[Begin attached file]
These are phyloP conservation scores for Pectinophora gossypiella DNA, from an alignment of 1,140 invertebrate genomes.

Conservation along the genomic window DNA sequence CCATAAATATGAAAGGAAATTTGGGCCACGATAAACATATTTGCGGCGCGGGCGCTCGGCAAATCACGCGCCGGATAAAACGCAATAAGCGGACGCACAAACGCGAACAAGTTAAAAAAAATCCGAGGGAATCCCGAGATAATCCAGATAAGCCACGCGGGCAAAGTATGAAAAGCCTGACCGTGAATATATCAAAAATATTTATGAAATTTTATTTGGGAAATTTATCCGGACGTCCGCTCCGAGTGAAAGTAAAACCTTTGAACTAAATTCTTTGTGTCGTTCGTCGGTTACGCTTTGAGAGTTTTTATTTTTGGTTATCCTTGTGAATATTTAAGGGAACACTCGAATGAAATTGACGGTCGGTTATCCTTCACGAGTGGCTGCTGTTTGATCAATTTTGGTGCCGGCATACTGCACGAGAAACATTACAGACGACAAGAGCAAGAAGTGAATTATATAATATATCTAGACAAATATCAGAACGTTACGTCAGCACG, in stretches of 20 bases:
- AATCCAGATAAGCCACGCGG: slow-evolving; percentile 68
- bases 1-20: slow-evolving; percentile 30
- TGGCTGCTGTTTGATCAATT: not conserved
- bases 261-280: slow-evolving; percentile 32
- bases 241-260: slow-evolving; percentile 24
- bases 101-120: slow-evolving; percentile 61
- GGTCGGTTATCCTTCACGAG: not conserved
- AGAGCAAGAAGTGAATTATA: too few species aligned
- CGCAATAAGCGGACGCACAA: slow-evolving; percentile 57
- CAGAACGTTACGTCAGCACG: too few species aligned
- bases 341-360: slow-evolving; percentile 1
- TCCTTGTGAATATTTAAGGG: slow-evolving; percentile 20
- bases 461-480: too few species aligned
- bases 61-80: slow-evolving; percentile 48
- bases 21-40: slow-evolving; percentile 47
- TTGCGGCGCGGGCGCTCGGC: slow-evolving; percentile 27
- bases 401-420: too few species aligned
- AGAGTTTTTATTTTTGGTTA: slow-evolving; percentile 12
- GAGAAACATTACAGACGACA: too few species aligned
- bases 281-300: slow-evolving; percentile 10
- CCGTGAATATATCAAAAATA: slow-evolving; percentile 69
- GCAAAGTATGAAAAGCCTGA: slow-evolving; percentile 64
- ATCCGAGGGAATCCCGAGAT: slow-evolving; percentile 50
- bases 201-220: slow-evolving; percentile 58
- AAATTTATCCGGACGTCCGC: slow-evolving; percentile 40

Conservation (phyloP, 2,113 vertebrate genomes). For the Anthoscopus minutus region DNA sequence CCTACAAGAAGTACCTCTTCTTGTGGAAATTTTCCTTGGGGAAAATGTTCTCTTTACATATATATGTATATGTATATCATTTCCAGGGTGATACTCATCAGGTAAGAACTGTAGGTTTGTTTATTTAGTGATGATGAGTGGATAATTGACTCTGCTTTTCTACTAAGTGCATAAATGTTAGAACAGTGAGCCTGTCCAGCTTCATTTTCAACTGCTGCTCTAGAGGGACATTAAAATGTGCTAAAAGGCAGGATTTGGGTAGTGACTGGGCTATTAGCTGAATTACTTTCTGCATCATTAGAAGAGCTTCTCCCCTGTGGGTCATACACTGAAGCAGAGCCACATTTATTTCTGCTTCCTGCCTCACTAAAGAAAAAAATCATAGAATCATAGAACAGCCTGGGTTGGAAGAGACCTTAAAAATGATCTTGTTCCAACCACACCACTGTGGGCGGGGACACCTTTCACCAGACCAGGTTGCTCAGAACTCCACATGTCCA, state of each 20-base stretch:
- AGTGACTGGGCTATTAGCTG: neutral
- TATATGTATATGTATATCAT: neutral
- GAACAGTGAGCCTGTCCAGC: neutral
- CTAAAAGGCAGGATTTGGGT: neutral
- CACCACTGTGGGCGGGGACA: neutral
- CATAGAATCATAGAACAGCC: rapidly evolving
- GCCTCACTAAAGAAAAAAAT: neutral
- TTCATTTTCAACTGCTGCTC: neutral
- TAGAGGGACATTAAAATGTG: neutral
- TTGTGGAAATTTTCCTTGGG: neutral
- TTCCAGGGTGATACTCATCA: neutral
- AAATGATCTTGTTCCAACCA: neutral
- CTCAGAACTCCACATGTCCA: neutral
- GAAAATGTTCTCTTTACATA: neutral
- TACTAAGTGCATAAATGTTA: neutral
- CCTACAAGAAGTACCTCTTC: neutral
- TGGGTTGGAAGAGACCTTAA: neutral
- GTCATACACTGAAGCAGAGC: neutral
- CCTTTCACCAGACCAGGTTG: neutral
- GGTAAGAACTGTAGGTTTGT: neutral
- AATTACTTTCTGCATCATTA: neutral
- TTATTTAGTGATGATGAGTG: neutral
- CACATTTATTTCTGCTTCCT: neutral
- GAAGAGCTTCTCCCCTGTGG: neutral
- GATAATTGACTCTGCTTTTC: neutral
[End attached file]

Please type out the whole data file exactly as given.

These are phyloP conservation scores for Pectinophora gossypiella DNA, from an alignment of 1,140 invertebrate genomes.

Conservation along the genomic window DNA sequence CCATAAATATGAAAGGAAATTTGGGCCACGATAAACATATTTGCGGCGCGGGCGCTCGGCAAATCACGCGCCGGATAAAACGCAATAAGCGGACGCACAAACGCGAACAAGTTAAAAAAAATCCGAGGGAATCCCGAGATAATCCAGATAAGCCACGCGGGCAAAGTATGAAAAGCCTGACCGTGAATATATCAAAAATATTTATGAAATTTTATTTGGGAAATTTATCCGGACGTCCGCTCCGAGTGAAAGTAAAACCTTTGAACTAAATTCTTTGTGTCGTTCGTCGGTTACGCTTTGAGAGTTTTTATTTTTGGTTATCCTTGTGAATATTTAAGGGAACACTCGAATGAAATTGACGGTCGGTTATCCTTCACGAGTGGCTGCTGTTTGATCAATTTTGGTGCCGGCATACTGCACGAGAAACATTACAGACGACAAGAGCAAGAAGTGAATTATATAATATATCTAGACAAATATCAGAACGTTACGTCAGCACG, in stretches of 20 bases:
- AATCCAGATAAGCCACGCGG: slow-evolving; percentile 68
- bases 1-20: slow-evolving; percentile 30
- TGGCTGCTGTTTGATCAATT: not conserved
- bases 261-280: slow-evolving; percentile 32
- bases 241-260: slow-evolving; percentile 24
- bases 101-120: slow-evolving; percentile 61
- GGTCGGTTATCCTTCACGAG: not conserved
- AGAGCAAGAAGTGAATTATA: too few species aligned
- CGCAATAAGCGGACGCACAA: slow-evolving; percentile 57
- CAGAACGTTACGTCAGCACG: too few species aligned
- bases 341-360: slow-evolving; percentile 1
- TCCTTGTGAATATTTAAGGG: slow-evolving; percentile 20
- bases 461-480: too few species aligned
- bases 61-80: slow-evolving; percentile 48
- bases 21-40: slow-evolving; percentile 47
- TTGCGGCGCGGGCGCTCGGC: slow-evolving; percentile 27
- bases 401-420: too few species aligned
- AGAGTTTTTATTTTTGGTTA: slow-evolving; percentile 12
- GAGAAACATTACAGACGACA: too few species aligned
- bases 281-300: slow-evolving; percentile 10
- CCGTGAATATATCAAAAATA: slow-evolving; percentile 69
- GCAAAGTATGAAAAGCCTGA: slow-evolving; percentile 64
- ATCCGAGGGAATCCCGAGAT: slow-evolving; percentile 50
- bases 201-220: slow-evolving; percentile 58
- AAATTTATCCGGACGTCCGC: slow-evolving; percentile 40

Conservation (phyloP, 2,113 vertebrate genomes). For the Anthoscopus minutus region DNA sequence CCTACAAGAAGTACCTCTTCTTGTGGAAATTTTCCTTGGGGAAAATGTTCTCTTTACATATATATGTATATGTATATCATTTCCAGGGTGATACTCATCAGGTAAGAACTGTAGGTTTGTTTATTTAGTGATGATGAGTGGATAATTGACTCTGCTTTTCTACTAAGTGCATAAATGTTAGAACAGTGAGCCTGTCCAGCTTCATTTTCAACTGCTGCTCTAGAGGGACATTAAAATGTGCTAAAAGGCAGGATTTGGGTAGTGACTGGGCTATTAGCTGAATTACTTTCTGCATCATTAGAAGAGCTTCTCCCCTGTGGGTCATACACTGAAGCAGAGCCACATTTATTTCTGCTTCCTGCCTCACTAAAGAAAAAAATCATAGAATCATAGAACAGCCTGGGTTGGAAGAGACCTTAAAAATGATCTTGTTCCAACCACACCACTGTGGGCGGGGACACCTTTCACCAGACCAGGTTGCTCAGAACTCCACATGTCCA, state of each 20-base stretch:
- AGTGACTGGGCTATTAGCTG: neutral
- TATATGTATATGTATATCAT: neutral
- GAACAGTGAGCCTGTCCAGC: neutral
- CTAAAAGGCAGGATTTGGGT: neutral
- CACCACTGTGGGCGGGGACA: neutral
- CATAGAATCATAGAACAGCC: rapidly evolving
- GCCTCACTAAAGAAAAAAAT: neutral
- TTCATTTTCAACTGCTGCTC: neutral
- TAGAGGGACATTAAAATGTG: neutral
- TTGTGGAAATTTTCCTTGGG: neutral
- TTCCAGGGTGATACTCATCA: neutral
- AAATGATCTTGTTCCAACCA: neutral
- CTCAGAACTCCACATGTCCA: neutral
- GAAAATGTTCTCTTTACATA: neutral
- TACTAAGTGCATAAATGTTA: neutral
- CCTACAAGAAGTACCTCTTC: neutral
- TGGGTTGGAAGAGACCTTAA: neutral
- GTCATACACTGAAGCAGAGC: neutral
- CCTTTCACCAGACCAGGTTG: neutral
- GGTAAGAACTGTAGGTTTGT: neutral
- AATTACTTTCTGCATCATTA: neutral
- TTATTTAGTGATGATGAGTG: neutral
- CACATTTATTTCTGCTTCCT: neutral
- GAAGAGCTTCTCCCCTGTGG: neutral
- GATAATTGACTCTGCTTTTC: neutral